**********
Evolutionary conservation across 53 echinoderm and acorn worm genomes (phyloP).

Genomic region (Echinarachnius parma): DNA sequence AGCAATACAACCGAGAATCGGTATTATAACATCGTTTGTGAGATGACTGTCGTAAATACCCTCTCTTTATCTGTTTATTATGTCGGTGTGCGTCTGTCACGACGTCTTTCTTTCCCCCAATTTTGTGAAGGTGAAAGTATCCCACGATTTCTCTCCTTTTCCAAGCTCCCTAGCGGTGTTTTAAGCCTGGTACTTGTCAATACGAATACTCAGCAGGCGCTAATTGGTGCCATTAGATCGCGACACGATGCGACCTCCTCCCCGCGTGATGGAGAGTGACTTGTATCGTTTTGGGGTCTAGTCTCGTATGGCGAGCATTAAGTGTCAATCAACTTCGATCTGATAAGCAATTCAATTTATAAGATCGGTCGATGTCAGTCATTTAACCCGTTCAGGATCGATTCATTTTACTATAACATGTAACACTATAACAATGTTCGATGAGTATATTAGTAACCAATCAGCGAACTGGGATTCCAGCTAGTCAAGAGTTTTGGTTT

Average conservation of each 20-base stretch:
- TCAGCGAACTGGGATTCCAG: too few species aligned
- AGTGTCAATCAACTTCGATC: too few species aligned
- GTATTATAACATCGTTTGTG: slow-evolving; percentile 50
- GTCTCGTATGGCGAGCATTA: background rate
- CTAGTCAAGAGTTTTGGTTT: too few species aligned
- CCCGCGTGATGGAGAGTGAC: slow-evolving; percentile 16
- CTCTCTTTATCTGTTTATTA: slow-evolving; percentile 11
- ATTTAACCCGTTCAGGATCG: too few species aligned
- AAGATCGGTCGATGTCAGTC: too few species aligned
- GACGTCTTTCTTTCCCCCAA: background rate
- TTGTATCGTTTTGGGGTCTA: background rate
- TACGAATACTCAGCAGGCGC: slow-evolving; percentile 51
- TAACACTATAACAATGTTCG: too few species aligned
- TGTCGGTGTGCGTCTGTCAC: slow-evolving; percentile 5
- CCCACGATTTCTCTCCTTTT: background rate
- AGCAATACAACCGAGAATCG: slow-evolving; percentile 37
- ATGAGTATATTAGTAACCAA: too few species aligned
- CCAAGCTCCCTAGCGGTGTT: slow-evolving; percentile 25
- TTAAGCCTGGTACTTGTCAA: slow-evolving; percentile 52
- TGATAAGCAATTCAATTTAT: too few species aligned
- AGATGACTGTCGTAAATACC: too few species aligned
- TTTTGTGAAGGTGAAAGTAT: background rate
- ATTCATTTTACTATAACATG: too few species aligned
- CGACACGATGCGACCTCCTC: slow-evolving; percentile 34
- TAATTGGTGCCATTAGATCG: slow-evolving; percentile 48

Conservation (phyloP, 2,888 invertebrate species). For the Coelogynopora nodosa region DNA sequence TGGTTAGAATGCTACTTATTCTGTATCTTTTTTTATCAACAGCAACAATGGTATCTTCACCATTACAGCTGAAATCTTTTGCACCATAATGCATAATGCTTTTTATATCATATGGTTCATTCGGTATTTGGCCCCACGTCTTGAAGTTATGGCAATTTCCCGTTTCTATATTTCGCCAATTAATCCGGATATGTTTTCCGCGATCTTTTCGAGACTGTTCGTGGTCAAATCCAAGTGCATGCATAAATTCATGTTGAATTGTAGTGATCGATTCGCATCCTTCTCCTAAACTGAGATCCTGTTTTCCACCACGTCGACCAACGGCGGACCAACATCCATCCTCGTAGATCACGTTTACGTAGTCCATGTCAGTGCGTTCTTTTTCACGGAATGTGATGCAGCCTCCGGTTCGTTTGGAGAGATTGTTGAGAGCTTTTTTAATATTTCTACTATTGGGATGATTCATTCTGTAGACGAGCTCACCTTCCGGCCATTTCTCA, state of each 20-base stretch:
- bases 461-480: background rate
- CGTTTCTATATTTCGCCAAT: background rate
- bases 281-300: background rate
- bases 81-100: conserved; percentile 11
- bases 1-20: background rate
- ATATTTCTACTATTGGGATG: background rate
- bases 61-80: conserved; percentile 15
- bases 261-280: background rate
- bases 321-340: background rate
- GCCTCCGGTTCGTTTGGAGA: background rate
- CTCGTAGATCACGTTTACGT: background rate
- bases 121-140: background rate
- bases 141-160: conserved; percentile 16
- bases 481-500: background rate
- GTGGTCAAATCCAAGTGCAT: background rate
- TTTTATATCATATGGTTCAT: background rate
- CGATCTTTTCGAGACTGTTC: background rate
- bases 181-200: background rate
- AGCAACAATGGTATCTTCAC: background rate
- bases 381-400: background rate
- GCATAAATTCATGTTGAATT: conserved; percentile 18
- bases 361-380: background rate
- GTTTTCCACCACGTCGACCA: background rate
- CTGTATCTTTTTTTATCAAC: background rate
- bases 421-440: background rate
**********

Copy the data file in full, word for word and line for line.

Evolutionary conservation across 53 echinoderm and acorn worm genomes (phyloP).

Genomic region (Echinarachnius parma): DNA sequence AGCAATACAACCGAGAATCGGTATTATAACATCGTTTGTGAGATGACTGTCGTAAATACCCTCTCTTTATCTGTTTATTATGTCGGTGTGCGTCTGTCACGACGTCTTTCTTTCCCCCAATTTTGTGAAGGTGAAAGTATCCCACGATTTCTCTCCTTTTCCAAGCTCCCTAGCGGTGTTTTAAGCCTGGTACTTGTCAATACGAATACTCAGCAGGCGCTAATTGGTGCCATTAGATCGCGACACGATGCGACCTCCTCCCCGCGTGATGGAGAGTGACTTGTATCGTTTTGGGGTCTAGTCTCGTATGGCGAGCATTAAGTGTCAATCAACTTCGATCTGATAAGCAATTCAATTTATAAGATCGGTCGATGTCAGTCATTTAACCCGTTCAGGATCGATTCATTTTACTATAACATGTAACACTATAACAATGTTCGATGAGTATATTAGTAACCAATCAGCGAACTGGGATTCCAGCTAGTCAAGAGTTTTGGTTT

Average conservation of each 20-base stretch:
- TCAGCGAACTGGGATTCCAG: too few species aligned
- AGTGTCAATCAACTTCGATC: too few species aligned
- GTATTATAACATCGTTTGTG: slow-evolving; percentile 50
- GTCTCGTATGGCGAGCATTA: background rate
- CTAGTCAAGAGTTTTGGTTT: too few species aligned
- CCCGCGTGATGGAGAGTGAC: slow-evolving; percentile 16
- CTCTCTTTATCTGTTTATTA: slow-evolving; percentile 11
- ATTTAACCCGTTCAGGATCG: too few species aligned
- AAGATCGGTCGATGTCAGTC: too few species aligned
- GACGTCTTTCTTTCCCCCAA: background rate
- TTGTATCGTTTTGGGGTCTA: background rate
- TACGAATACTCAGCAGGCGC: slow-evolving; percentile 51
- TAACACTATAACAATGTTCG: too few species aligned
- TGTCGGTGTGCGTCTGTCAC: slow-evolving; percentile 5
- CCCACGATTTCTCTCCTTTT: background rate
- AGCAATACAACCGAGAATCG: slow-evolving; percentile 37
- ATGAGTATATTAGTAACCAA: too few species aligned
- CCAAGCTCCCTAGCGGTGTT: slow-evolving; percentile 25
- TTAAGCCTGGTACTTGTCAA: slow-evolving; percentile 52
- TGATAAGCAATTCAATTTAT: too few species aligned
- AGATGACTGTCGTAAATACC: too few species aligned
- TTTTGTGAAGGTGAAAGTAT: background rate
- ATTCATTTTACTATAACATG: too few species aligned
- CGACACGATGCGACCTCCTC: slow-evolving; percentile 34
- TAATTGGTGCCATTAGATCG: slow-evolving; percentile 48

Conservation (phyloP, 2,888 invertebrate species). For the Coelogynopora nodosa region DNA sequence TGGTTAGAATGCTACTTATTCTGTATCTTTTTTTATCAACAGCAACAATGGTATCTTCACCATTACAGCTGAAATCTTTTGCACCATAATGCATAATGCTTTTTATATCATATGGTTCATTCGGTATTTGGCCCCACGTCTTGAAGTTATGGCAATTTCCCGTTTCTATATTTCGCCAATTAATCCGGATATGTTTTCCGCGATCTTTTCGAGACTGTTCGTGGTCAAATCCAAGTGCATGCATAAATTCATGTTGAATTGTAGTGATCGATTCGCATCCTTCTCCTAAACTGAGATCCTGTTTTCCACCACGTCGACCAACGGCGGACCAACATCCATCCTCGTAGATCACGTTTACGTAGTCCATGTCAGTGCGTTCTTTTTCACGGAATGTGATGCAGCCTCCGGTTCGTTTGGAGAGATTGTTGAGAGCTTTTTTAATATTTCTACTATTGGGATGATTCATTCTGTAGACGAGCTCACCTTCCGGCCATTTCTCA, state of each 20-base stretch:
- bases 461-480: background rate
- CGTTTCTATATTTCGCCAAT: background rate
- bases 281-300: background rate
- bases 81-100: conserved; percentile 11
- bases 1-20: background rate
- ATATTTCTACTATTGGGATG: background rate
- bases 61-80: conserved; percentile 15
- bases 261-280: background rate
- bases 321-340: background rate
- GCCTCCGGTTCGTTTGGAGA: background rate
- CTCGTAGATCACGTTTACGT: background rate
- bases 121-140: background rate
- bases 141-160: conserved; percentile 16
- bases 481-500: background rate
- GTGGTCAAATCCAAGTGCAT: background rate
- TTTTATATCATATGGTTCAT: background rate
- CGATCTTTTCGAGACTGTTC: background rate
- bases 181-200: background rate
- AGCAACAATGGTATCTTCAC: background rate
- bases 381-400: background rate
- GCATAAATTCATGTTGAATT: conserved; percentile 18
- bases 361-380: background rate
- GTTTTCCACCACGTCGACCA: background rate
- CTGTATCTTTTTTTATCAAC: background rate
- bases 421-440: background rate